The Doctrine of Permutations and Combinations: Being an Essential and Fundamental Part of the Doctrine of Chances; as it is Delivered by Mr. James Bernoulli, in His Excellent Treatise on the Doctrine of Chances, Intitled, Ars Conjectandi, and by the Celebrated Dr. John Wallis, of Oxford, in a Tract Intitled from the Subject, and Published at the End of His Treatise on Algebra: in the Former of which Tracts is Contained a Demonstration of Sir Isaac Newton's Famous Binomial Theorem, in the Cases of Integral Powers, and of the Reciprocals of Integral Powers. Together with Some Useful Mathematical Tracts. Published by Francis Maseres
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Aliquot binomial quantity Binomial Theorem cafe column of terms compound quantity consequently Coroll Cube cube-root cyphers denoted divided exponent expression fame numbers fifth power fifth root figurate numbers following terms foregoing table former fourth fraction given number greater horizontal row Isaac Newton James Bernoulli Lagny Lagny's last term lemma less letters Multiplied natural numbers Newton's method Number of Divisors number of permutations number of terms number of things numeral co-efficients numerorum obtained odd numbers preceeding Prime Numbers proposed number quadratick equation quæ quaternions quotient Raphson's ratio right-angled triangle row of terms SCHOLIUM second near value second term sides significant terms sixth square numbers square-root subtracted summæ table of combinations termini terminorum terms all equal Theorem things exposed third three numbers tion Tract true value vertical column virgo whole numbers
Page 36 - ... to form on all the subjects we reflect upon, whether they relate to the knowledge of Nature, or the merits and motives of human actions. It must therefore be acknowledged that that art which affords a cure to this weakness or defect of our understandings, and teaches us to enumerate all the possible ways in which a given number of things may be mixed and combined together, and that we may be certain that we have not omitted any one arrangement of them that can lead to the object of our enquiry,...
Page 417 - Geometry ; where it is proved, that the fquare of the hypothenufe, or longeft fide of a right-angled triangle, is equal to the fum of the fquares of the bafe and perpendicular, or the other two fides.
Page 568 - ... to be performed : and, as to the negative roots of an equation, they are in truth the real and pofitive roots of another equation confiding of the fame terms as the firft equation, but with different figns + and — prefixed to fome of them ; fo that, when writers of Algebra...
Page 593 - For this root will ahvays be lefs than the leaft root of the original equation, if it really has (as it 'appears to have,) more than one real and affirmative root ; or it will be lefs than the only root of the original equation, if (notwithftanding the appearances to the contrary,) it really has but one root. When the root of this fécond, or curtailed, equation, has been difcovered, it may be called...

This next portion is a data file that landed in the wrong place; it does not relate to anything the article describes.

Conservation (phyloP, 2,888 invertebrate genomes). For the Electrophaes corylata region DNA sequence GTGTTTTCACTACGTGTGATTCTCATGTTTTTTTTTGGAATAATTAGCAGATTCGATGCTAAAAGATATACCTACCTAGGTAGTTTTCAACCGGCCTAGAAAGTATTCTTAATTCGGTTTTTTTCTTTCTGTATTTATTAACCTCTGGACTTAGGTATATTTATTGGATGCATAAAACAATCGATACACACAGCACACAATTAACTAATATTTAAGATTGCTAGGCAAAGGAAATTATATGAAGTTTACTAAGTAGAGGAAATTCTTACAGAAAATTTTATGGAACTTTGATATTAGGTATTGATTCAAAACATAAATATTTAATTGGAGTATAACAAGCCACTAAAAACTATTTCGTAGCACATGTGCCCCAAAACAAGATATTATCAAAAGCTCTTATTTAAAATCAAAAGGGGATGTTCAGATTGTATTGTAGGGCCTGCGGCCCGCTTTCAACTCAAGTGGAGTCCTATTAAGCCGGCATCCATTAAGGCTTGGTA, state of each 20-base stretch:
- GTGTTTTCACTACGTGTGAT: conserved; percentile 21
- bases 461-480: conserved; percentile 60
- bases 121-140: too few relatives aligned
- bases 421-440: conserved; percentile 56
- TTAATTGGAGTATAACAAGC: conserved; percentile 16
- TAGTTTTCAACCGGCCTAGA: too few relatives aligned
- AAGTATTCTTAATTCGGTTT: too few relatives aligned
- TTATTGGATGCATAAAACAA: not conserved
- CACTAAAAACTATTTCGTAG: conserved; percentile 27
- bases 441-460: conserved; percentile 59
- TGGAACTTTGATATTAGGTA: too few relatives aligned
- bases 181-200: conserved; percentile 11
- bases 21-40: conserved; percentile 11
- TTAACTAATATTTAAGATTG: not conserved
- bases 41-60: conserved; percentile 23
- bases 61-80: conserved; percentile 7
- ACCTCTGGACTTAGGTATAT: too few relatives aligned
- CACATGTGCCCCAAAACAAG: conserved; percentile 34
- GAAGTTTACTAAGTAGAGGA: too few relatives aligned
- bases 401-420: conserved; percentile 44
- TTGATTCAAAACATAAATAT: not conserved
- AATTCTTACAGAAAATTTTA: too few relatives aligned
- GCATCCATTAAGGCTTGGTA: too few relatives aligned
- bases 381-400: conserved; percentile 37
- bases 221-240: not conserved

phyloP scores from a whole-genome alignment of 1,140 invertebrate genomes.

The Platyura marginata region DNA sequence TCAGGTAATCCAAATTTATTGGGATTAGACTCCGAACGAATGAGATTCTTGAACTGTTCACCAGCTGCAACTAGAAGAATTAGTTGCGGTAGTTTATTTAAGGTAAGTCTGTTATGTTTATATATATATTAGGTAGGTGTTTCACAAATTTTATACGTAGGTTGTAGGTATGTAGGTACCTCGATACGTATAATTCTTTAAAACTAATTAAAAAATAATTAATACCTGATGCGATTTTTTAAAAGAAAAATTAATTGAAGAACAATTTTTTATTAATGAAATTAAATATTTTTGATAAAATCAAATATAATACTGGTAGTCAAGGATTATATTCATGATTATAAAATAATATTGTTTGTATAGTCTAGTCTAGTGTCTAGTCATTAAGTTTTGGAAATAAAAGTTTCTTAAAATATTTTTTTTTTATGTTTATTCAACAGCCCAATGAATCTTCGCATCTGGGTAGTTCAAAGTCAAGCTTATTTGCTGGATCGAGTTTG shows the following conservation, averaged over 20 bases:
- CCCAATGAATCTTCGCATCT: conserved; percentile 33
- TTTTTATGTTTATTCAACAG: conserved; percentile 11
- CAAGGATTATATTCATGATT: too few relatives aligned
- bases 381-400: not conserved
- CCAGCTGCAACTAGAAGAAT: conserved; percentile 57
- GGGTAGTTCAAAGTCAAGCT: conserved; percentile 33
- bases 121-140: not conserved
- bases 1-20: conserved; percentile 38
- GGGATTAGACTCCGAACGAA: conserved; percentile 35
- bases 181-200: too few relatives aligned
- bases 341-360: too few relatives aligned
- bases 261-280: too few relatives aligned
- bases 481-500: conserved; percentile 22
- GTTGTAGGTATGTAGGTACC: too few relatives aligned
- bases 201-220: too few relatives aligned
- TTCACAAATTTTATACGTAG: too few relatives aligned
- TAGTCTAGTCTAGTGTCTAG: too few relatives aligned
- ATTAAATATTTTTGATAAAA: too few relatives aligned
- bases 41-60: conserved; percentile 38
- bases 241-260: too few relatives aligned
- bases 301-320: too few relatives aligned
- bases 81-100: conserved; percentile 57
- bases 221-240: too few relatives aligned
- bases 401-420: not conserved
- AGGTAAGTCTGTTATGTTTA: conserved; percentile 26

Page 589 - Raphfon's way of proceeding we have only to multiply x, or 2.0946 — w, into the very fimple co-efficient 2. So that, upon the whole, the difference of the labour of computation in the two methods is not very confiderable, though it is rather lefs in Sir Ifaac Newton's method than in Mr. Raphfon's. But in point of fimplicity of conception Mr. Raphfon's method feems much fuperiour to Sir Ifaac's, becaufe it never lofes fight of the original equation x3 — ^x == 5, which is to be refolved.
Page 35 - Nature and in the actions of man, and which constitutes the greatest part of the beauty of the Universe, is owing to the multitude of different ways in which its several parts are mixed with, or placed near, each other.
Page 49 - Lex , Rex , Grex , Res , Spes, Jus , Thus , Sal , Sol (bona), Lux, Laus. Mars, Mors, Sors, Lis, Vis, Styx, Pus, Nox, Fex (mala) Crux, Fraus.
Page 36 - Nor is this art or doctrine to be considered merely a branch of the mathematical sciences, for it has a- relation to almost every species of useful knowledge that the mind of man can be employed upon. It proceeds, indeed, upon mathematical principles in calculating the number of the combinations of the things proposed ; but by the conclusions that are obtained by it the sagacity of the natural philosopher, the exactness of the historian...
Page 565 - ... with lefs trouble than the particular and accurate methods above-mentioned, which have been invented for that purpofe. So that thefe methods of refolving equations by approximation ought to be confidered as of the higheft utility, and as being abfolutely neceflary to the completion of the Doctrine of the Refolution of Algebräick Equations, which is the moil important branch of the Science of Algebra.